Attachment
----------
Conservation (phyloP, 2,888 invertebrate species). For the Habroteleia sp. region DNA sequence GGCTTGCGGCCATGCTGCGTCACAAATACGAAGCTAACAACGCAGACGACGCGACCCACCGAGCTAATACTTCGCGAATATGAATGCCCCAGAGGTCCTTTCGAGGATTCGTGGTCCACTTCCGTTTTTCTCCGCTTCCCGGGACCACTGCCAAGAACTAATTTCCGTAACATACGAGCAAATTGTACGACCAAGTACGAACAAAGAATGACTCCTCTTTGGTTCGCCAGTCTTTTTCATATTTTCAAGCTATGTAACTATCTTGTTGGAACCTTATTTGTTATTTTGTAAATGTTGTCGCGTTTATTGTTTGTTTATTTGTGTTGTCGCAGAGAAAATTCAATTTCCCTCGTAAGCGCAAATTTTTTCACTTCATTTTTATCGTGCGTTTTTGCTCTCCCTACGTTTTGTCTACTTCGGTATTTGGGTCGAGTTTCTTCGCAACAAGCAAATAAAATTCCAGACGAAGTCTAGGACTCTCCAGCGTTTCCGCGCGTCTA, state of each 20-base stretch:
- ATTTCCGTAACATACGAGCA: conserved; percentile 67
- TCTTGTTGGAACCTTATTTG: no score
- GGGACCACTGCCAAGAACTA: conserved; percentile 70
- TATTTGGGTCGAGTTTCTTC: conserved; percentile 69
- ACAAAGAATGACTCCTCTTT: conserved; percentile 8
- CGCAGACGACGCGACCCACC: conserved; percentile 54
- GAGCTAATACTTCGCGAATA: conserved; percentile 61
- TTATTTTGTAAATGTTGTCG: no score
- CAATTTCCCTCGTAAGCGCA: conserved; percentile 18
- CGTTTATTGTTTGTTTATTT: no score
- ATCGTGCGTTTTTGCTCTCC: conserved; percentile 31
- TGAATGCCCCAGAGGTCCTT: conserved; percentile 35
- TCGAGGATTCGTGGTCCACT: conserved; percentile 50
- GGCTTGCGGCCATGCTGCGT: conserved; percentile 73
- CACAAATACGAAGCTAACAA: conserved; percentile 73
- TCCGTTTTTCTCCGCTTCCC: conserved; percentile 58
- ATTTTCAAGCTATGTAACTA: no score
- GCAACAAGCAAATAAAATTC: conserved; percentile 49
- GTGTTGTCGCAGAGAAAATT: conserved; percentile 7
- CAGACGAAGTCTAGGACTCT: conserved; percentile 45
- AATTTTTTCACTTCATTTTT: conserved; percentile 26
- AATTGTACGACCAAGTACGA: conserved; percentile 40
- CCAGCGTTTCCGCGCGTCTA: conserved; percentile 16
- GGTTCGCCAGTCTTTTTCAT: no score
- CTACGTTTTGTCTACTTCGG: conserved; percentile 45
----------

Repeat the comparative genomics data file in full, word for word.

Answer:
Conservation (phyloP, 2,888 invertebrate species). For the Habroteleia sp. region DNA sequence GGCTTGCGGCCATGCTGCGTCACAAATACGAAGCTAACAACGCAGACGACGCGACCCACCGAGCTAATACTTCGCGAATATGAATGCCCCAGAGGTCCTTTCGAGGATTCGTGGTCCACTTCCGTTTTTCTCCGCTTCCCGGGACCACTGCCAAGAACTAATTTCCGTAACATACGAGCAAATTGTACGACCAAGTACGAACAAAGAATGACTCCTCTTTGGTTCGCCAGTCTTTTTCATATTTTCAAGCTATGTAACTATCTTGTTGGAACCTTATTTGTTATTTTGTAAATGTTGTCGCGTTTATTGTTTGTTTATTTGTGTTGTCGCAGAGAAAATTCAATTTCCCTCGTAAGCGCAAATTTTTTCACTTCATTTTTATCGTGCGTTTTTGCTCTCCCTACGTTTTGTCTACTTCGGTATTTGGGTCGAGTTTCTTCGCAACAAGCAAATAAAATTCCAGACGAAGTCTAGGACTCTCCAGCGTTTCCGCGCGTCTA, state of each 20-base stretch:
- ATTTCCGTAACATACGAGCA: conserved; percentile 67
- TCTTGTTGGAACCTTATTTG: no score
- GGGACCACTGCCAAGAACTA: conserved; percentile 70
- TATTTGGGTCGAGTTTCTTC: conserved; percentile 69
- ACAAAGAATGACTCCTCTTT: conserved; percentile 8
- CGCAGACGACGCGACCCACC: conserved; percentile 54
- GAGCTAATACTTCGCGAATA: conserved; percentile 61
- TTATTTTGTAAATGTTGTCG: no score
- CAATTTCCCTCGTAAGCGCA: conserved; percentile 18
- CGTTTATTGTTTGTTTATTT: no score
- ATCGTGCGTTTTTGCTCTCC: conserved; percentile 31
- TGAATGCCCCAGAGGTCCTT: conserved; percentile 35
- TCGAGGATTCGTGGTCCACT: conserved; percentile 50
- GGCTTGCGGCCATGCTGCGT: conserved; percentile 73
- CACAAATACGAAGCTAACAA: conserved; percentile 73
- TCCGTTTTTCTCCGCTTCCC: conserved; percentile 58
- ATTTTCAAGCTATGTAACTA: no score
- GCAACAAGCAAATAAAATTC: conserved; percentile 49
- GTGTTGTCGCAGAGAAAATT: conserved; percentile 7
- CAGACGAAGTCTAGGACTCT: conserved; percentile 45
- AATTTTTTCACTTCATTTTT: conserved; percentile 26
- AATTGTACGACCAAGTACGA: conserved; percentile 40
- CCAGCGTTTCCGCGCGTCTA: conserved; percentile 16
- GGTTCGCCAGTCTTTTTCAT: no score
- CTACGTTTTGTCTACTTCGG: conserved; percentile 45